Commentary: Trans-Pacific Partnership in shadows as some in Congress waffle

** As written by Michael “Vass” Vasquez for Binghamton Political Buzz **

As more and more attention is being thrust upon the 2016 presidential race, less scrutiny is being placed on what our current Representatives are doing in Congress. The problem with that is that the issues facing our nation will not wait, nor can they be resolved, without our Representatives doing their jobs. Critical to that is our oversight on what they are doing.

One example is the Trans-Pacific Partnership (TPP). A deal that may be significant to both the exports and jobs of our nation for decades to come. The deal, which has been in talks since 2008, has been under pressure for years due to the highly secretive nature of the talks. What is known is that currently China has little interest, there are concerns over intellectual property protections, and multiple organizations and political groups (including several high profile Democrats) are against the TPP.

Credit: Wall Street Journal

President Obama has recently been pushing to fast track approval of the TPP. This aggressive action has had blowback recently from Sen. Elizabeth Warren and several Conservative Republicans since 2013. Key among the concerns is the investor-state dispute settlement provision, which

“Under the accord, still under negotiation but nearing completion, companies and investors would be empowered to challenge regulations, rules, government actions and court rulings — federal, state or local — before tribunals organized under the World Bank or the United Nations.”

In effect, though disputed by the Obama Administration, countries could be sued under TPP. Examples of how this has happened in the past include Eli Lilly suing Canada under NAFTA. In addition disputes would be settled by world organizations as when Ecuador was charged $2.3 billion to pay to Occidental Petroleum.

Job losses, environmental concerns, even a loss of portions of sovereignty are potentially at risky with the Trans-Pacific Partnership. These are some of the reasons that a coalition of concerned citizens approached Rep. Richard Hanna of the NY 22nd Congressional District on April 24, 2015. According to one of the coalition members, John Furman of president of the Central New York Citizens in Action, Inc.

“Despite promises that past controversial trade pacts would boost exports, government data show that New York’s exports to trade pact partners have actually lagged behind its exports to the rest of the world… Now that the same broken promises are being trotted out for the Trans-Pacific Partnership, New York’s workers have every reason to reject an expansion of the trade status quo.”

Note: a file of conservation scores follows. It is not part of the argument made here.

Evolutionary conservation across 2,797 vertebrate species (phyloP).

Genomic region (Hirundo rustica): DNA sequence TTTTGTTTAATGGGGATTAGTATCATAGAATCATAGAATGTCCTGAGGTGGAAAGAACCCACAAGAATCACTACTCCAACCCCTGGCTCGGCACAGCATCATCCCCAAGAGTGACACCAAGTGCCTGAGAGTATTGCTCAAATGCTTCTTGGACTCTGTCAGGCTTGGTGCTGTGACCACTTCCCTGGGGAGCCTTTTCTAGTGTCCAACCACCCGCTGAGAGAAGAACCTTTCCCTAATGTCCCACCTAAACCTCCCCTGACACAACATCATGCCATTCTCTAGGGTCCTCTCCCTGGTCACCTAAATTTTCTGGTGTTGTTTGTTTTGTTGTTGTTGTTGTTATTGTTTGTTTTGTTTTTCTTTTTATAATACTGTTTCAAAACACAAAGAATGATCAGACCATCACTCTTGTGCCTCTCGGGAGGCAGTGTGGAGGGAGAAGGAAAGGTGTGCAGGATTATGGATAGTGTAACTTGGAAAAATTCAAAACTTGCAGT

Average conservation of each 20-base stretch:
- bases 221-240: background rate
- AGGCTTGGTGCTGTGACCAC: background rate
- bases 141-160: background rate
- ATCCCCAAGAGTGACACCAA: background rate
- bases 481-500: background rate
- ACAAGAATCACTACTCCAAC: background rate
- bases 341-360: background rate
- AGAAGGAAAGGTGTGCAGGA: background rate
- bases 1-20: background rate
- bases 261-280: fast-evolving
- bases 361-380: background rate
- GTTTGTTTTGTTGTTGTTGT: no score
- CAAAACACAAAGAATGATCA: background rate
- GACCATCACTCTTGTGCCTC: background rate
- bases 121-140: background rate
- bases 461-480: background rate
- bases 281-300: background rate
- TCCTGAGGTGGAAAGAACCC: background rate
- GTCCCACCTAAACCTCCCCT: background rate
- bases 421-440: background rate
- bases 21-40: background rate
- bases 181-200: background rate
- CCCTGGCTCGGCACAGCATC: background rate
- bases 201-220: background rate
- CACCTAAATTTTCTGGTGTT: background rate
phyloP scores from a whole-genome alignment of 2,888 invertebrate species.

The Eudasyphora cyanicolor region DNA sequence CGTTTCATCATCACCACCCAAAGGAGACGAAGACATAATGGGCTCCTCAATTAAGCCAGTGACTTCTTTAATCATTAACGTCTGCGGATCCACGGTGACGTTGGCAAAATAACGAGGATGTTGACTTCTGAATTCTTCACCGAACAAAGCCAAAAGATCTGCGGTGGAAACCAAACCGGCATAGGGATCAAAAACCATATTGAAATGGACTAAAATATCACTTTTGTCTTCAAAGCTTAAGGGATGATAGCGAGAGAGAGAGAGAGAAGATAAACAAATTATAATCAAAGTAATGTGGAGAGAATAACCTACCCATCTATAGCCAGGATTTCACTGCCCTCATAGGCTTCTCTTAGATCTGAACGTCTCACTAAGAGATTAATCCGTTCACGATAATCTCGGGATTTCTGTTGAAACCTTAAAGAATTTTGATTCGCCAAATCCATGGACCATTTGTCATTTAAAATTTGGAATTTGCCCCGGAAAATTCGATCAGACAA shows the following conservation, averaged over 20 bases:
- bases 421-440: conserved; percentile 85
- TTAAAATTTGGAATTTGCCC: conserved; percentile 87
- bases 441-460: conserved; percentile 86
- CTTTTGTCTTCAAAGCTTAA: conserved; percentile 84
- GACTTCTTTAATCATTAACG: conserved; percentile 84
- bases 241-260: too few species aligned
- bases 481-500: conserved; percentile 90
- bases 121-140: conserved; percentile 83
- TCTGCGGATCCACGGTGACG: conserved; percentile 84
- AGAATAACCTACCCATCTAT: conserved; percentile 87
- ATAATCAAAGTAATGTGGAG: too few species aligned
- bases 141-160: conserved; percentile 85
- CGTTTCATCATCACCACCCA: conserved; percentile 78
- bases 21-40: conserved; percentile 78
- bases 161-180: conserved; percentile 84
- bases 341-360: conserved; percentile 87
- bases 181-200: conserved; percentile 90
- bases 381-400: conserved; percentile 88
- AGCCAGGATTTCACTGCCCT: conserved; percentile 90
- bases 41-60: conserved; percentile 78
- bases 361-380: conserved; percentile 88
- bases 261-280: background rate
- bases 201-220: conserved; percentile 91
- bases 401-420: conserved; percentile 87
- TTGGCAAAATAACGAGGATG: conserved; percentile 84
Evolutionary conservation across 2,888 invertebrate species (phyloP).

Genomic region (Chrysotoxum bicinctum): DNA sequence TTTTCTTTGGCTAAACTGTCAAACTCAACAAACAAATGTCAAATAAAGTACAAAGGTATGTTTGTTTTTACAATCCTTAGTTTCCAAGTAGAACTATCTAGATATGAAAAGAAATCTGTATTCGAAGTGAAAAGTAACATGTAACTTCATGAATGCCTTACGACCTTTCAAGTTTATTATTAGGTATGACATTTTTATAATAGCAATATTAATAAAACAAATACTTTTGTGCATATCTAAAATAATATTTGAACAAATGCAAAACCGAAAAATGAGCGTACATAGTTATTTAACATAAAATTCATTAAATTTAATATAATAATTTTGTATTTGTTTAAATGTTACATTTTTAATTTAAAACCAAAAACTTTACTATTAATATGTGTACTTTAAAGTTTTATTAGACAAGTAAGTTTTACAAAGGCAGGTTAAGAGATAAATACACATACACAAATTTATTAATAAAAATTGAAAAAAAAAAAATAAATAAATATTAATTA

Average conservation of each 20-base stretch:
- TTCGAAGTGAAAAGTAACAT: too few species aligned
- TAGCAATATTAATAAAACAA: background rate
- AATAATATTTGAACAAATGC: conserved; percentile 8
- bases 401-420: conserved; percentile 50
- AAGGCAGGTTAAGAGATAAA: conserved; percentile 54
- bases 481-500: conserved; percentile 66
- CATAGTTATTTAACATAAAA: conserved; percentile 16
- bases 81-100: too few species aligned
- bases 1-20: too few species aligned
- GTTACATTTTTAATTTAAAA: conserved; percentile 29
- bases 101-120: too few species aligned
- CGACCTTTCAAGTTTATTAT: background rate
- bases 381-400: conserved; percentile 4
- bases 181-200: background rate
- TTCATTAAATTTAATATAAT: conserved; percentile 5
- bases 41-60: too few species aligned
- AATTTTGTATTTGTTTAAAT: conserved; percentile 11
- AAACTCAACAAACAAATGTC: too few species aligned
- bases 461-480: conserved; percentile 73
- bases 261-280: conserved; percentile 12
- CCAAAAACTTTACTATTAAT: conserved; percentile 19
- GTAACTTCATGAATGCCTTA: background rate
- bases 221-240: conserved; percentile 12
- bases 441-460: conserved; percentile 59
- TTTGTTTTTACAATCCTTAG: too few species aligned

Rep. Richard Hanna

While the majority of Americans have yet to focus on TPP, as the daily circus of Hillary Clinton and her ever growing list of scandals fill the 30 second soundbite airways, the response by Rep. Hanna is a poster child of the problem in Congress. Rep. Hanna, via his office, stated,

” Representative Hanna is reviewing the Trade Priorities and Accountability Act…”

Rep. Hanna has been in office since 2010. Nearly as long as discussions on TPP have been on-going. Rep. Hanna was elected, and re-elected, based in part on his business experience and how it could help protect New York jobs, and those of Americans across the nation. Given these facts, the response seems to fall short.

Endless review of on-going actions by the Government that affect potentially millions of lives is an example of Congress failing the public. Constituents in New York, and across the nation, deserve answers and support for the call to open terms of the TPP to the public – rather than 4 years after the agreement has been made as wikileaks has revealed is a term of the agreement.

Transparency is not limited to presidential candidates or the Executive Office, or whatever political party is out of power. Likewise definitive answers on issues that have faced the nation for nearly a decade are part and parcel of the job that our politicians have asked for. No matter the soundbite, or the political circus of the day, constituents deserve better.

About the Author

Michael Vass
Born in 1968, a political commentator for over a decade. Has traveled the U.S. and lived in Moscow and Tsblisi, A former stockbroker and 2014 Congressional candidate. Passionate about politics with emphasis on 1st and 2nd Amendments.

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